How to scan documents from a command-line interface on Linux

Scanimage is a command-line interface to control image acquisition devices such as flatbed scanners or cameras. The device is controlled via command-line options.

After command-line processing, scanimage normally proceeds to acquire an image. The image data is written to standard output in one of the PNM (portable aNyMaP) formats (PBM for black-and-white images, PGM for grayscale images, and PPM for color images), TIFF format (black-and-white, grayscale or color), PNG format, or JPEG format. scanimage accesses image acquisition devices through the SANE (Scanner Access Now Easy) interface and can thus support any device for which there exists a SANE backend (try apropos sane- to get a list of available backends).

The simple syntax of the scanimage command

It’s easy to use and it has a simple syntax.

To get a list of devices:

$ scanimage -L

To scan with default settings to the file image.pnm:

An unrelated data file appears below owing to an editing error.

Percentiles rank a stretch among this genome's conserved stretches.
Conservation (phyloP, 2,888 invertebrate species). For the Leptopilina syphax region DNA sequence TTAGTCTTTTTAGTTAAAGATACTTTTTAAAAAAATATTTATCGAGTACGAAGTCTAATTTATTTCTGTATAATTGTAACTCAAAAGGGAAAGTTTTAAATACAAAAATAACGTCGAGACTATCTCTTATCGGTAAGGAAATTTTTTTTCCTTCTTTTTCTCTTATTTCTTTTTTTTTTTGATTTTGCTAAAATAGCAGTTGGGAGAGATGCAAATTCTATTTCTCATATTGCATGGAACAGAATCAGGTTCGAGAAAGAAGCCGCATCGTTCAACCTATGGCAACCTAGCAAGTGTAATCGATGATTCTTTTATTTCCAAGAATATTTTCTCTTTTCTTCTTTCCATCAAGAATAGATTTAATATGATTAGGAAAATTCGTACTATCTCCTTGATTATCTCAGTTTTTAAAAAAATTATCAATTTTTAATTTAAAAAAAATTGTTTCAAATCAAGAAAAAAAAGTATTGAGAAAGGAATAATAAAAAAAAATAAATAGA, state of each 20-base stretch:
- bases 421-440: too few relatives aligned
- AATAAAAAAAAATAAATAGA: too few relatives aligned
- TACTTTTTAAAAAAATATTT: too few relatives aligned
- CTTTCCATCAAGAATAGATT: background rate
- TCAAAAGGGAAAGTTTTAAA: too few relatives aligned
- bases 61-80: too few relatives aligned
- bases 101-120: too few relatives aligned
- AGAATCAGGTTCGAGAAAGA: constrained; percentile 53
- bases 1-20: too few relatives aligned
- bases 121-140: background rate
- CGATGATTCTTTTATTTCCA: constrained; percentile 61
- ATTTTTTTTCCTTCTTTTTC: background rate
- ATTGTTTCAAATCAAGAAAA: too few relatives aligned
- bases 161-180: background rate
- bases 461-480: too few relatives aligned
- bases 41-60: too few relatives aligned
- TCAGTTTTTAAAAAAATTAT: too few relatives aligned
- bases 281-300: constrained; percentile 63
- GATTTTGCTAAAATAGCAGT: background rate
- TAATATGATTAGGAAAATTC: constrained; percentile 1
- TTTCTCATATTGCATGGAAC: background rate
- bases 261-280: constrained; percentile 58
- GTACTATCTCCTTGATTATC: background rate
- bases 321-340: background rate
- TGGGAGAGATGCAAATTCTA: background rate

$ scanimage >image.pnm

To scan 100×100 mm to the file image.tiff (-x and -y may not be available with all devices):

$ scanimage -x 100 -y 100 --format=tiff >image.tiff

To print all available options:

$ scanimage -h

How to install scanimage on your Linux distribution

The first step on the road to successful scanning is to install libsane, which has the central library for operating scanners. The package also provides SANE’s collection of scanner backends. If the scanner is not supported by SANE, the backend (and other files) will have to be obtained from the distribution archives or the vendor. A notable free backend source requiring this step is the one for the all-in-one machines from HP.

Fortunately, scanimage is installed by default on the main Linux distribution. If not, you can try to install it with your package manager:

$ sudo apt/dnf/zypper libsane

Sources and references

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